In the embodiment illustrated in FIGS. 1-3 wherein generator 18 (shown in FIG. 8) applies an electrical shock to a horse, member 12 is attached to a front edge of a bracket 24 for holding a feed bucket 26 in a horse's stall. Member 12 is formed of first and second parts 28, 30, respectively. First part 28 is hinged at 32 to second part 30 along a side edge of second part 30 opposite the side on which a horse is positioned. Second part 30 is stationary, opposite ends of which are held between a pair of arms 34 which are a part of bracket 24.
With continuing reference to FIGS. 1-3, a top edge 36 of second part 30 is beveled such that a horse cannot easily seize second part 30 between his teeth and thus avoid cribbing on first part 28 of member 12. First part 28 is L-shaped in cross-section as shown in FIG. 4 and is pivoted to second part 30 such that a shorter leg 38 of first part 28 swings over the top of second part 30 when first part 28 is cribbed upon by a horse. A leading edge of shorter leg 38 is also beveled as shown in FIG. 4. In a starting position, second part 28 and a longer leg 40 of first part 28 are substantially parallel and spaced apart a distance generally equal to a knuckle 42 of hinge 32. A spring 44 is provided between first and second parts 28, 30. In the form illustrated, spring 44 is a coil spring and is threaded on a bolt 46 which is passed through first and second parts 28, 30 and secured with a nut 48 and washer 50. It will be understood that other spring biasing members including bumpers or the like may be used to the same end. The cribbing force necessary to cause first part 28 to pivot on second part 30 is determined by the strength of spring 44 or such other spring biasing member as may be used. Typically, it should take between about 2 and 20 pounds of force to compress spring 44 and pivot first part 28 on second part 30. This force may be appropriately matched to the horse being broken of cribbing.
First and second parts 28, 30 and the function of spring 44 may be reversed as shown in FIG. 6. As shown in this drawing, first part 28, while still hinged at 32 to second part 30, is closest to the horse and spring 44 is stretched, not compressed, when first part 28 is cribbed upon. As before, however, spring 44 returns first and second parts 28, 30 to a generally parallel, starting position. Turning to FIG. 5, it is seen that member 12 may be formed as a square tube with a slit 52 along a sidewall. When member 12 is rail 22 as shown in FIG. 5 and is cribbed upon, slit 52 opens if the horse is on a side opposite slit 52 or closes if the horse is on the same side as the slit, which movements can be detected by a sensor (not shown in FIG. 5) analogous to sensor 16.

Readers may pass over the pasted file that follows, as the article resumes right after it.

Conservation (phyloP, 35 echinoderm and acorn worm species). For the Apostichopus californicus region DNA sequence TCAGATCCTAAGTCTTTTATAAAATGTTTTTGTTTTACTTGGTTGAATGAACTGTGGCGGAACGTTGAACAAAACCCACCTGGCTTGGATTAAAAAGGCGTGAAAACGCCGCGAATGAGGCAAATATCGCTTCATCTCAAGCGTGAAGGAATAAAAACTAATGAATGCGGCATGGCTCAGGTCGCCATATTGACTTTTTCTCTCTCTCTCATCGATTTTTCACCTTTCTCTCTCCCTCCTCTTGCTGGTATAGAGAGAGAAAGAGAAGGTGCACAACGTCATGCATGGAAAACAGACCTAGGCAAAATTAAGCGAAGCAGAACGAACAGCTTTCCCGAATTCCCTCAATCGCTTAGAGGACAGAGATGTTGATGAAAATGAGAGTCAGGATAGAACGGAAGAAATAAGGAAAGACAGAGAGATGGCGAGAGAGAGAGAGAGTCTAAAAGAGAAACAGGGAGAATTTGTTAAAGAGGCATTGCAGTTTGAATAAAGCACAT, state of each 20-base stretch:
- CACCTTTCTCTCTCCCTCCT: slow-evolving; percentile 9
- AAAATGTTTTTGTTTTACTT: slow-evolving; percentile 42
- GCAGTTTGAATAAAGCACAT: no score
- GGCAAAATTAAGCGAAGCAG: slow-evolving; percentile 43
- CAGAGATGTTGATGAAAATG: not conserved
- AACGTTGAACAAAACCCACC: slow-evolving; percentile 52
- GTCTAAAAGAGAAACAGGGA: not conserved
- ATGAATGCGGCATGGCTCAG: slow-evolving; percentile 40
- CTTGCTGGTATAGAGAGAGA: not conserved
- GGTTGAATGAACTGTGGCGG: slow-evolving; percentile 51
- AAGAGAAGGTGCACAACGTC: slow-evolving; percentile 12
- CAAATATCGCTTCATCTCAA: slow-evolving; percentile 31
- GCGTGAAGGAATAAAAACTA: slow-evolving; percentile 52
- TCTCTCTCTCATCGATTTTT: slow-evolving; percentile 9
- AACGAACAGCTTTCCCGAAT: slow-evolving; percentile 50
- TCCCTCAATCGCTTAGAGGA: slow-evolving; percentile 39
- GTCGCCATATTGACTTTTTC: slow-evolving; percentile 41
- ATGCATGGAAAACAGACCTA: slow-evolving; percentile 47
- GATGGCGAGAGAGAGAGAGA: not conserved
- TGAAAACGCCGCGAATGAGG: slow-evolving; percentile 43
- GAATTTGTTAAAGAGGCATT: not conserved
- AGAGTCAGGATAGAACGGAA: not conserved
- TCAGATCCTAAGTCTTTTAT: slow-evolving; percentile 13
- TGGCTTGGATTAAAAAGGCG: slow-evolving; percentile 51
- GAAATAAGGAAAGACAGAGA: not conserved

In the embodiment shown in FIGS. 1-3, member 12 has first and second electrical conductors 54, 56 (shown in FIG. 4) within reach of a horse when it cribs. Electrical conductors 54, 56 are spaced apart and are generally parallel to each other, running along a top edge 58 (shown in FIG. 4) of first part 28. While conductors 54, 56 are illustrated on top edge 58, one or both of them may be positioned on a front or rear edge as long as a horse's mouth is likely to bridge the conductors when member 12 is cribbed upon. Conductors 54, 56 may be received in grooves 60 (shown in FIG. 7) or be completely embedded within member 12. When member 12 is formed of an electrically insulating material, staples or other fasteners (not shown) may be used to secure conductors 54, 56 in grooves 60. When member 12 is formed of an electrically conductive or partially conductive material, it may be necessary to line grooves 60 as shown in FIG. 7 with an insulative liner 62. In the embodiment shown in FIG. 5, member 12 has only one conductor 54 for use as more particularly described below.